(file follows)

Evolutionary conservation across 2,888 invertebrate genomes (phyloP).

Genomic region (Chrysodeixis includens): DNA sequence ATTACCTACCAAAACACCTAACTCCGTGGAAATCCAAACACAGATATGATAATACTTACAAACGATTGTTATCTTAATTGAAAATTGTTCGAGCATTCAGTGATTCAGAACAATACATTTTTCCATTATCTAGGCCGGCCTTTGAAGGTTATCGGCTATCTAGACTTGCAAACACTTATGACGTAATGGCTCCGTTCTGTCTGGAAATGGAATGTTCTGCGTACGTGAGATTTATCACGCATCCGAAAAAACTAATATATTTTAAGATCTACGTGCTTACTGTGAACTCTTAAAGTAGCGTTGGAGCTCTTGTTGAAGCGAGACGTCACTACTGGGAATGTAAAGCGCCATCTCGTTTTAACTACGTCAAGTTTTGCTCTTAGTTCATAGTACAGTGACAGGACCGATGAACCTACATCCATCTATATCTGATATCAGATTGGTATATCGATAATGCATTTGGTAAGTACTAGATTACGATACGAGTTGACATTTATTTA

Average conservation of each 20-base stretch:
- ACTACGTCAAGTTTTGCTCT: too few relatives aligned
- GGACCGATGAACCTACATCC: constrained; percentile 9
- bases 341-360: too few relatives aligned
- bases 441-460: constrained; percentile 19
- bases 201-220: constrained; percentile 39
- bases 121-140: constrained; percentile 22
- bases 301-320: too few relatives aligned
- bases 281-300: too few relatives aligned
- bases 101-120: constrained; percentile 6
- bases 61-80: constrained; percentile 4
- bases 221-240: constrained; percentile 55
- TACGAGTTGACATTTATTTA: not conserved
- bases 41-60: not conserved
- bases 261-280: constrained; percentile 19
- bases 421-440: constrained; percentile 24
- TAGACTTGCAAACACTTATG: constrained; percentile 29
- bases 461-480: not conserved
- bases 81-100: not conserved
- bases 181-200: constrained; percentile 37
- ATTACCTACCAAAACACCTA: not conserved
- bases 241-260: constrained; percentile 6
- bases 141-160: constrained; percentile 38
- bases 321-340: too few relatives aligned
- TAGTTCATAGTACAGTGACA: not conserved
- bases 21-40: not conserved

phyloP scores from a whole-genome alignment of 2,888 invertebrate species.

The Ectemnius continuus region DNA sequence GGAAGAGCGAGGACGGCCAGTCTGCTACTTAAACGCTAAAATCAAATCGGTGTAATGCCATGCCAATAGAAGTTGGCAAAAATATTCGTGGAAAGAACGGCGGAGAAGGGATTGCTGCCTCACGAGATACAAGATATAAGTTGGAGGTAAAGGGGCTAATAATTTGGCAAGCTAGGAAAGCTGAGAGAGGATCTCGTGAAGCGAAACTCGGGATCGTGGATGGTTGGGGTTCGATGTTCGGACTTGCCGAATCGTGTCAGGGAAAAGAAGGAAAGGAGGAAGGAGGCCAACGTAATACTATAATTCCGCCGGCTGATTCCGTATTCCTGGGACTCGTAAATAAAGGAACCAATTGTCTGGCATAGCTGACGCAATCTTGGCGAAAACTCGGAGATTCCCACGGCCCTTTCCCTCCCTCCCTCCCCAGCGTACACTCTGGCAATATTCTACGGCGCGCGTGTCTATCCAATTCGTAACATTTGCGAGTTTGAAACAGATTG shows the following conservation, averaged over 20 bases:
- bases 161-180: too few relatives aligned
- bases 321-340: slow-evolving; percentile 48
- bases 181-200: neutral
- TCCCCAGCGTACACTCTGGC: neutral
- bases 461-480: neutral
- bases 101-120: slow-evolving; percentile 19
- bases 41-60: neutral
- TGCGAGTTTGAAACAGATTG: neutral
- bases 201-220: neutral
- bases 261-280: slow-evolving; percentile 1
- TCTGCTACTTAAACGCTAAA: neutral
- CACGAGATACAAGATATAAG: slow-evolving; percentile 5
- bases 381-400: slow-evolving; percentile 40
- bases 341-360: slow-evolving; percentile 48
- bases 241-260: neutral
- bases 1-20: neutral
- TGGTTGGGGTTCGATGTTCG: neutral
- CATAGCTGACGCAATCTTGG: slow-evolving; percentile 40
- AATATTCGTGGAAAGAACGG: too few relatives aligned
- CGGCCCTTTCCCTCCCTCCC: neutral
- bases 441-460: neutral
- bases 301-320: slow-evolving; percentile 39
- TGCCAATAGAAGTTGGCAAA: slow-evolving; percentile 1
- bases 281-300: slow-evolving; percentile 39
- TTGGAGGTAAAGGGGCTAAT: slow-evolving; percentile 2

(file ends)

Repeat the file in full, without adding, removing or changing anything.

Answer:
Evolutionary conservation across 2,888 invertebrate genomes (phyloP).

Genomic region (Chrysodeixis includens): DNA sequence ATTACCTACCAAAACACCTAACTCCGTGGAAATCCAAACACAGATATGATAATACTTACAAACGATTGTTATCTTAATTGAAAATTGTTCGAGCATTCAGTGATTCAGAACAATACATTTTTCCATTATCTAGGCCGGCCTTTGAAGGTTATCGGCTATCTAGACTTGCAAACACTTATGACGTAATGGCTCCGTTCTGTCTGGAAATGGAATGTTCTGCGTACGTGAGATTTATCACGCATCCGAAAAAACTAATATATTTTAAGATCTACGTGCTTACTGTGAACTCTTAAAGTAGCGTTGGAGCTCTTGTTGAAGCGAGACGTCACTACTGGGAATGTAAAGCGCCATCTCGTTTTAACTACGTCAAGTTTTGCTCTTAGTTCATAGTACAGTGACAGGACCGATGAACCTACATCCATCTATATCTGATATCAGATTGGTATATCGATAATGCATTTGGTAAGTACTAGATTACGATACGAGTTGACATTTATTTA

Average conservation of each 20-base stretch:
- ACTACGTCAAGTTTTGCTCT: too few relatives aligned
- GGACCGATGAACCTACATCC: constrained; percentile 9
- bases 341-360: too few relatives aligned
- bases 441-460: constrained; percentile 19
- bases 201-220: constrained; percentile 39
- bases 121-140: constrained; percentile 22
- bases 301-320: too few relatives aligned
- bases 281-300: too few relatives aligned
- bases 101-120: constrained; percentile 6
- bases 61-80: constrained; percentile 4
- bases 221-240: constrained; percentile 55
- TACGAGTTGACATTTATTTA: not conserved
- bases 41-60: not conserved
- bases 261-280: constrained; percentile 19
- bases 421-440: constrained; percentile 24
- TAGACTTGCAAACACTTATG: constrained; percentile 29
- bases 461-480: not conserved
- bases 81-100: not conserved
- bases 181-200: constrained; percentile 37
- ATTACCTACCAAAACACCTA: not conserved
- bases 241-260: constrained; percentile 6
- bases 141-160: constrained; percentile 38
- bases 321-340: too few relatives aligned
- TAGTTCATAGTACAGTGACA: not conserved
- bases 21-40: not conserved

phyloP scores from a whole-genome alignment of 2,888 invertebrate species.

The Ectemnius continuus region DNA sequence GGAAGAGCGAGGACGGCCAGTCTGCTACTTAAACGCTAAAATCAAATCGGTGTAATGCCATGCCAATAGAAGTTGGCAAAAATATTCGTGGAAAGAACGGCGGAGAAGGGATTGCTGCCTCACGAGATACAAGATATAAGTTGGAGGTAAAGGGGCTAATAATTTGGCAAGCTAGGAAAGCTGAGAGAGGATCTCGTGAAGCGAAACTCGGGATCGTGGATGGTTGGGGTTCGATGTTCGGACTTGCCGAATCGTGTCAGGGAAAAGAAGGAAAGGAGGAAGGAGGCCAACGTAATACTATAATTCCGCCGGCTGATTCCGTATTCCTGGGACTCGTAAATAAAGGAACCAATTGTCTGGCATAGCTGACGCAATCTTGGCGAAAACTCGGAGATTCCCACGGCCCTTTCCCTCCCTCCCTCCCCAGCGTACACTCTGGCAATATTCTACGGCGCGCGTGTCTATCCAATTCGTAACATTTGCGAGTTTGAAACAGATTG shows the following conservation, averaged over 20 bases:
- bases 161-180: too few relatives aligned
- bases 321-340: slow-evolving; percentile 48
- bases 181-200: neutral
- TCCCCAGCGTACACTCTGGC: neutral
- bases 461-480: neutral
- bases 101-120: slow-evolving; percentile 19
- bases 41-60: neutral
- TGCGAGTTTGAAACAGATTG: neutral
- bases 201-220: neutral
- bases 261-280: slow-evolving; percentile 1
- TCTGCTACTTAAACGCTAAA: neutral
- CACGAGATACAAGATATAAG: slow-evolving; percentile 5
- bases 381-400: slow-evolving; percentile 40
- bases 341-360: slow-evolving; percentile 48
- bases 241-260: neutral
- bases 1-20: neutral
- TGGTTGGGGTTCGATGTTCG: neutral
- CATAGCTGACGCAATCTTGG: slow-evolving; percentile 40
- AATATTCGTGGAAAGAACGG: too few relatives aligned
- CGGCCCTTTCCCTCCCTCCC: neutral
- bases 441-460: neutral
- bases 301-320: slow-evolving; percentile 39
- TGCCAATAGAAGTTGGCAAA: slow-evolving; percentile 1
- bases 281-300: slow-evolving; percentile 39
- TTGGAGGTAAAGGGGCTAAT: slow-evolving; percentile 2